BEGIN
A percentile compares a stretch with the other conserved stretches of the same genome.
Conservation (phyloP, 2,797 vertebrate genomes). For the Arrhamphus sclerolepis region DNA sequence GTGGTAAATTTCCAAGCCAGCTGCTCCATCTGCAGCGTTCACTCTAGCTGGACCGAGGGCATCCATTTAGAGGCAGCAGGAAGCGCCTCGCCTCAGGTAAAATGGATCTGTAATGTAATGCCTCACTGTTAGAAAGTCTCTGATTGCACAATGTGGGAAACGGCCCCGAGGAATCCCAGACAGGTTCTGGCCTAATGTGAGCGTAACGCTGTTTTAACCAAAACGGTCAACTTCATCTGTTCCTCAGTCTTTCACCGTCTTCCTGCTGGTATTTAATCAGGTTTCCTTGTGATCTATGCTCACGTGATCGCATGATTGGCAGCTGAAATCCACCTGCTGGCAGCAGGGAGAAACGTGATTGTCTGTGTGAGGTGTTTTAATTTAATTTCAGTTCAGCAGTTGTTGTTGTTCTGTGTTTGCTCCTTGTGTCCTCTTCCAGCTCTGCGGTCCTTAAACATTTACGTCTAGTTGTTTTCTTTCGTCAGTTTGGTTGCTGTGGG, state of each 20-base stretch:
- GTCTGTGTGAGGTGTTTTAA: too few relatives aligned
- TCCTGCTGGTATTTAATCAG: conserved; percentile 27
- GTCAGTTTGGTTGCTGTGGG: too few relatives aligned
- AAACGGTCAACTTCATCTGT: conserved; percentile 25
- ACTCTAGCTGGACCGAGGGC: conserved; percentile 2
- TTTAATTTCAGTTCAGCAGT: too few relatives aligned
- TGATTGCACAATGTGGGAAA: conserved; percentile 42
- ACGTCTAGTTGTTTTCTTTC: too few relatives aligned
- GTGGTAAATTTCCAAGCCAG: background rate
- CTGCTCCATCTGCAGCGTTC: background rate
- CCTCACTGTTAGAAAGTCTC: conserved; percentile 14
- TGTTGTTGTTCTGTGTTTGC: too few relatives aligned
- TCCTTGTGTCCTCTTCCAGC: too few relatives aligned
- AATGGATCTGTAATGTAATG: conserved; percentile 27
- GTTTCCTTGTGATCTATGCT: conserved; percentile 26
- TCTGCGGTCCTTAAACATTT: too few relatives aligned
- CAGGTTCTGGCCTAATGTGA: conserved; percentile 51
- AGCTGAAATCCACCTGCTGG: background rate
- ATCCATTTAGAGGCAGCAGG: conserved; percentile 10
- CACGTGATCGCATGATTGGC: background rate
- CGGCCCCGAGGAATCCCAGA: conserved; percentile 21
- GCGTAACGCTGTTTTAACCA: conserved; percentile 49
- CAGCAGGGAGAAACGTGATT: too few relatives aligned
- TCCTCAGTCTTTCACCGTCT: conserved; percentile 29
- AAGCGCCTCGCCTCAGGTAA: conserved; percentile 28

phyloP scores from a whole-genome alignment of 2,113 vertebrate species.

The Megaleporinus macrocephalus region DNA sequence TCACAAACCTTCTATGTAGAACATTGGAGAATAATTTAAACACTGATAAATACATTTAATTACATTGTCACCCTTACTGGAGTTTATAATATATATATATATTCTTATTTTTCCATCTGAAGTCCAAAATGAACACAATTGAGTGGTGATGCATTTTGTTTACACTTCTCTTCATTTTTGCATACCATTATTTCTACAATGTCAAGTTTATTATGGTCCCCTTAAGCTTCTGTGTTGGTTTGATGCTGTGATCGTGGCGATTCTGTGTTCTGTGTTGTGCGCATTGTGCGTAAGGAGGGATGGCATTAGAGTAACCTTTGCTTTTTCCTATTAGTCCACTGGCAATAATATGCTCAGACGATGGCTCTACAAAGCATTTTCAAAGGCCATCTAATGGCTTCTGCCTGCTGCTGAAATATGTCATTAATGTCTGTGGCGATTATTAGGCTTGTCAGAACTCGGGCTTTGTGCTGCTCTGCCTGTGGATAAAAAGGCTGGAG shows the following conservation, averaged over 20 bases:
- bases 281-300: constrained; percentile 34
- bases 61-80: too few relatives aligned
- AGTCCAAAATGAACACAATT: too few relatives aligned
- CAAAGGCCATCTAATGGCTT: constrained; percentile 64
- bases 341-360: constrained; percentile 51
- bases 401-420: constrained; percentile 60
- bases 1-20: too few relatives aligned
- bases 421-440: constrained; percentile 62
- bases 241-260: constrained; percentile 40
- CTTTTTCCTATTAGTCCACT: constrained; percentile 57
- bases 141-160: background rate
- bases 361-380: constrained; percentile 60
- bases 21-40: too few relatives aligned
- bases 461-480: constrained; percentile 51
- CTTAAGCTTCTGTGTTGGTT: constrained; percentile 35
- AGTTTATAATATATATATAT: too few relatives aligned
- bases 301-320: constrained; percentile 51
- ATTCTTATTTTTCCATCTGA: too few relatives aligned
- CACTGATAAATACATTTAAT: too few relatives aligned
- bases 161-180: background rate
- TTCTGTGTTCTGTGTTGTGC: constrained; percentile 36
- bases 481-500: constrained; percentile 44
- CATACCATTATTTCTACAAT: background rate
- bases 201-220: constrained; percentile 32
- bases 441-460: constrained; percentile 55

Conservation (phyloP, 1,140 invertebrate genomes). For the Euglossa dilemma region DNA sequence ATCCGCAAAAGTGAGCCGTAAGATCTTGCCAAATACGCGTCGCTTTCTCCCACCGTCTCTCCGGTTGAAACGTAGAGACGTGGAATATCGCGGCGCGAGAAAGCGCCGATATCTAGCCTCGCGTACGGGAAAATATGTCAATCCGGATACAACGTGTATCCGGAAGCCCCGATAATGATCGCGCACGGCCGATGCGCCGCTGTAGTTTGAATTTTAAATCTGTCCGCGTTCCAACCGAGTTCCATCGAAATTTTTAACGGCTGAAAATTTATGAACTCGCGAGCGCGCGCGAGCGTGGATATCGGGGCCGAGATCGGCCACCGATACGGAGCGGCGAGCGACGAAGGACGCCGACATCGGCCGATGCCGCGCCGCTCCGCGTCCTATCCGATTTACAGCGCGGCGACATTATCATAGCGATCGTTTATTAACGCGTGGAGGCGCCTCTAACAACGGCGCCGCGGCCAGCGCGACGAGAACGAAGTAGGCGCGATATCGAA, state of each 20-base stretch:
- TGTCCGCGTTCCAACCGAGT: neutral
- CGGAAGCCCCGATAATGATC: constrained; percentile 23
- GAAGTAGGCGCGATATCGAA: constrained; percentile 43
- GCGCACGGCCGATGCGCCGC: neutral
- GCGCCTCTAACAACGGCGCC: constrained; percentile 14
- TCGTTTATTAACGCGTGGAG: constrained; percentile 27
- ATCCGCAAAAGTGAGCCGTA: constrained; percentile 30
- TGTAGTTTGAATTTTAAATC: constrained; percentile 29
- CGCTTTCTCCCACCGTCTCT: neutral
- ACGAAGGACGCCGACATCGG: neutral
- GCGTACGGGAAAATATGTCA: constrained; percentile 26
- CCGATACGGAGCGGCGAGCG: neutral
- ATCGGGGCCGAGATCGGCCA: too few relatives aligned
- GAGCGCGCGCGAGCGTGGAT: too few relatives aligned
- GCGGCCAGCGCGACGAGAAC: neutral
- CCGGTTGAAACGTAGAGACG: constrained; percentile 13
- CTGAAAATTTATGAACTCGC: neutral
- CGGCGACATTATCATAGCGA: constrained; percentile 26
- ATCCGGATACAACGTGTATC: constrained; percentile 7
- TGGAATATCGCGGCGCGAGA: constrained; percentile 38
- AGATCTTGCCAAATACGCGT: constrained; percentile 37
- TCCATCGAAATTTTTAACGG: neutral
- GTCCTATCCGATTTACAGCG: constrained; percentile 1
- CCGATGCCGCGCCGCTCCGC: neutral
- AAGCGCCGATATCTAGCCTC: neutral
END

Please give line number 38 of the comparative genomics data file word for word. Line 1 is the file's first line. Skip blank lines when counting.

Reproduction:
- bases 241-260: constrained; percentile 40